Chains Part 6

Last time we talked about chain links that start out as figure 8s, and I said that my next area of focus would be on a capital letter B. Before I do that I want to share a picture of some links that I couldn’t find last week in time for the blog. These were purchased from an old collection of metal detector finds from the Balkans. They are supposed to be Medieval, which is plausible. The most poorly crafted chain in the batch is actually the forth down from the top. The links look like they were cut with a chisel (there is at least one double strike) and no attempt was made to make the ends of the links square. It reminds us that not all “old” craftsmanship was good (but that is still no excuse for lousy modern craftsmanship).

old twisted 8 links

I admit that another week of research on the topic of link forms has changed my mind a little. I have talked about this before. One of the dangers of continuing to do research in digital archives all over Europe, while writing blogs, is that sometimes you change your mind. A thing is not exactly what you thought it was. So in this case “B” is for bent.

Now “bent” may seem a bit obtuse, but imagine that you have made half of one of those last figure eight links that we talked about, and then instead of making the other half, you simply bent the remaining wire down in a gentle arch until it reached the bottom end of the formed bottom of the eight… confused? Here is a photo of some links to clarify. The top picture shows the links from straight down, and the bottom picture shows them from the side so that you can see how 3D they are. The figure eight link is the one that I mentioned. The link to the right of that shows what I mean by only making half of the figure 8, then the middle link shows the beginning of the bending process, and the forth link from the left shows the completed link. The link all the way to the right is the same link form flipped on to its side so that you can see the half circle clearly. Better?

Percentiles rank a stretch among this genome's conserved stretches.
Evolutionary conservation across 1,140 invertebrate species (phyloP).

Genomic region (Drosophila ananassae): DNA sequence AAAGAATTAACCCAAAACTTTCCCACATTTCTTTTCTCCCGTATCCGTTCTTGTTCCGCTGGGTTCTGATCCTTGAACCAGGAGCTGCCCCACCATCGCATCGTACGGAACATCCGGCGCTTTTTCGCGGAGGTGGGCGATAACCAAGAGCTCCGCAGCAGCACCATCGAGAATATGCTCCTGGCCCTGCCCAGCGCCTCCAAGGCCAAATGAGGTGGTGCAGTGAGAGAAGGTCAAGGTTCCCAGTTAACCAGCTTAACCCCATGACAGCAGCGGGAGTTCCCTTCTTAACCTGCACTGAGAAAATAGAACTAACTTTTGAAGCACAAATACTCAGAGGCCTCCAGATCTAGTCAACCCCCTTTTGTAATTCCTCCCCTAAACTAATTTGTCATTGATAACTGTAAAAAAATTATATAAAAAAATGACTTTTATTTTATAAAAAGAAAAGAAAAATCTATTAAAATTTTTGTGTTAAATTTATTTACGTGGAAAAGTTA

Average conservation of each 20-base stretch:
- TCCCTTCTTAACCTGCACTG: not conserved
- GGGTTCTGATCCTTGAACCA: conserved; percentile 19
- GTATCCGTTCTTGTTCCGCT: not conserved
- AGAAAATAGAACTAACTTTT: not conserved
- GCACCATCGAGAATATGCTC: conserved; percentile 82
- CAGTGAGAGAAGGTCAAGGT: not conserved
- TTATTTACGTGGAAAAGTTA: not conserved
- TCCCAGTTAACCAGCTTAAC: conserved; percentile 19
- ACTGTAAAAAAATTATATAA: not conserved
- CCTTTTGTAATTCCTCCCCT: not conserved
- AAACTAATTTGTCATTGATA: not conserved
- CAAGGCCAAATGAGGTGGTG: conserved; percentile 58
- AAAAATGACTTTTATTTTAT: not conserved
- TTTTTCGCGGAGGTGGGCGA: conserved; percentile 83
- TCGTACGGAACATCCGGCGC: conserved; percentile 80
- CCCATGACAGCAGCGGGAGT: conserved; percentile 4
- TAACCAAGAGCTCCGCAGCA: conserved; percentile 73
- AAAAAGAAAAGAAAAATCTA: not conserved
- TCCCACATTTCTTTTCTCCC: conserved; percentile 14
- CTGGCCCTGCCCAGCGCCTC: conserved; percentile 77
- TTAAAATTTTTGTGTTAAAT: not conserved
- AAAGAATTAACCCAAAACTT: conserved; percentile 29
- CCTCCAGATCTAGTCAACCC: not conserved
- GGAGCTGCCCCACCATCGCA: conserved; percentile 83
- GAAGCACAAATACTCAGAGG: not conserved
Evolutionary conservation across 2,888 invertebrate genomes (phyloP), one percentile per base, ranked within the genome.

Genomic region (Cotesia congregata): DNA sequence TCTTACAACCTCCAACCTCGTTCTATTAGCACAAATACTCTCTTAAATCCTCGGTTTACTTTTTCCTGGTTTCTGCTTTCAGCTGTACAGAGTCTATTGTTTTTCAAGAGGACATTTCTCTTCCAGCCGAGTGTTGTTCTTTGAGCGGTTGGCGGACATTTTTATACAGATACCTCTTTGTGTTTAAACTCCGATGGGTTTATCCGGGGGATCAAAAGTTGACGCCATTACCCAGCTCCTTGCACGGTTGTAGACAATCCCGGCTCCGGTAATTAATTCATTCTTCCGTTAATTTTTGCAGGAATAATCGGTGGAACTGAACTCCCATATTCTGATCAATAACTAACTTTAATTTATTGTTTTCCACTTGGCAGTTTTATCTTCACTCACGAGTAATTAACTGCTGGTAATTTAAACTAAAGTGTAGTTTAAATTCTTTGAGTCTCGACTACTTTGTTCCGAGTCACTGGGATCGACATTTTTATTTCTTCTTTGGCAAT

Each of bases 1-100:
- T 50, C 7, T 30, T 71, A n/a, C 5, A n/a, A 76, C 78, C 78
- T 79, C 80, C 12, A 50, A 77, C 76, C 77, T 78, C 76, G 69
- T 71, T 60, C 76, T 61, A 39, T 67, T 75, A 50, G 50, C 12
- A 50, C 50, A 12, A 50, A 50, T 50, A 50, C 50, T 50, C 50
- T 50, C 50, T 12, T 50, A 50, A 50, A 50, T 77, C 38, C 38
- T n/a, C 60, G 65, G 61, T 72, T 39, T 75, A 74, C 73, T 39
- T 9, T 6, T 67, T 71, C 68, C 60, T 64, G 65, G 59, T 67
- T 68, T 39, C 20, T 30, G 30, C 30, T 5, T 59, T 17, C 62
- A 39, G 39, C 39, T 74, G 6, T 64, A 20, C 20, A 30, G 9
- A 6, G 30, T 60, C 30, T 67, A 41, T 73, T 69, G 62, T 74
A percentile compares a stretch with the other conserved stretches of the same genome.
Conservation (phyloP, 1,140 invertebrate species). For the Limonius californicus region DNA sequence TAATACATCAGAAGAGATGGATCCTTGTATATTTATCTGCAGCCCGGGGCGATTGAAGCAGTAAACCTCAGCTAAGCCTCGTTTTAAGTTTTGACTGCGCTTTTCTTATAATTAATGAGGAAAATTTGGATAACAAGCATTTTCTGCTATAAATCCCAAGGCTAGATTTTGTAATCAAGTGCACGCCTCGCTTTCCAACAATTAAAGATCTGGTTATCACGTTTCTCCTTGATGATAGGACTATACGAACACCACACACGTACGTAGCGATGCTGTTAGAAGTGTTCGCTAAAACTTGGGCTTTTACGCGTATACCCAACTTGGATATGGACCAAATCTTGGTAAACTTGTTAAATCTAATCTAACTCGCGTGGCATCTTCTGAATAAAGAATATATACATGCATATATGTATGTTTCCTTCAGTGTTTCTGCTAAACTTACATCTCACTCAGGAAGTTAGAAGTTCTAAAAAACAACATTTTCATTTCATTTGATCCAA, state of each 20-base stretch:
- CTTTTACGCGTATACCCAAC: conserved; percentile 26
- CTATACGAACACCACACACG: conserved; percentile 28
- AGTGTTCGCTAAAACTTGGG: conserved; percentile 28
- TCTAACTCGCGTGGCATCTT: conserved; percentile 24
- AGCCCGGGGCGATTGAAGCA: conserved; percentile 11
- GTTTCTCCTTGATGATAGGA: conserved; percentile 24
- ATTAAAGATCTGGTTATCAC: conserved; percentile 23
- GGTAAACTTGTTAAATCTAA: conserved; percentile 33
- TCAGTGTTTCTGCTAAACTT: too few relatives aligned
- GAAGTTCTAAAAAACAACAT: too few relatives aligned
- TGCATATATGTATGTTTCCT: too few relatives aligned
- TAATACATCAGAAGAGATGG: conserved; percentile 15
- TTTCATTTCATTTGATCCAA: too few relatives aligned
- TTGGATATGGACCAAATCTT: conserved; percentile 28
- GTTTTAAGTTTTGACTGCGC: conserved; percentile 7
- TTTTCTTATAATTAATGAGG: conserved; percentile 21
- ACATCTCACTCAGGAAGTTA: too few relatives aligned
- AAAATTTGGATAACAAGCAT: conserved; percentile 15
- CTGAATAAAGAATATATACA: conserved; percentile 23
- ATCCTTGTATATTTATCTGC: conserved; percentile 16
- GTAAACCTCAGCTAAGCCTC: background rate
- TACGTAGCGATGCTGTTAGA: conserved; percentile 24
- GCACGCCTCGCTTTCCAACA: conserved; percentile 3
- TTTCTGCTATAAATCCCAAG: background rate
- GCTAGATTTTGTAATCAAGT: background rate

bent link collage

Take a look at the chains on this chatelaine at the British Museum. This 7th century Merovingian piece has three identical chains hanging from it. But if you look at the last link on the bottom of the center chain you can see exactly the form that I am talking about. It is half of an eight with the other end of the wire bent to form a half circle.

Now I think that this link form was one of the ones that really confused me when I first looked at it about five or six years ago. So I went in search of other similar links in other areas of Europe. I like to see how pervasive a form is, and how long we seem to find the form. Is it a local fad, or do we find it in a lot of places? I found several chains with the ‘bent” links in the Swedish National Museum, four from Gotland and one from Öland, and all from the Viking Age. I was trying to locate the museum’s technical definition of the Viking Age, since not everyone uses the same exact dates, but I couldn’t find it, so we will go with A.D. 793–1066. This picture has three pieces of chain, from the island of Gotland. If you click on the small picture it will bring up a bigger one. The top piece is a simple two in one link pattern, but the bottom two are both the “bent” links. The middle chain is particularly nice because the last two links on the left side are both slightly open, which allows you to see exactly how they were formed and put together.

I was still looking for a few more examples from other places in Europe, I am sure that there are more, it is just a matter of spending enough hours going through digital archives. At the last minute I found this piece from Germany in the Metropolitan Museum of Art. It is a Censor for burning incense, dating to the 12th Century. This close-up shows the form of the links really nicely.

And Next Time: A couple of other unusual, but not uncommon, link forms.

Chains Part 4

What sort of Shaped Chains do we find?

If you remember, last time I divided shaped chains into chains that started out round, and chains that may not have started out round. The reason that I say “may not” is because we have no way of knowing, based on the final shapes of these chains if they started out as round links, or some other shape. Round links are definitely one of the easiest shapes to wrap, but modern link making equipment also uses square, oval and triangular mandrels to wrap loops. I have recently begun experimenting with unusually shaped mandrels. It definitely takes a little getting used to, but it has potential. Unless we found a mandrel, in use, that was just left there with unfinished links (and a few cut ones and a partial chain just to help us know what was going on) we have no positive proof of exactly how a link was made, all we have is the final result.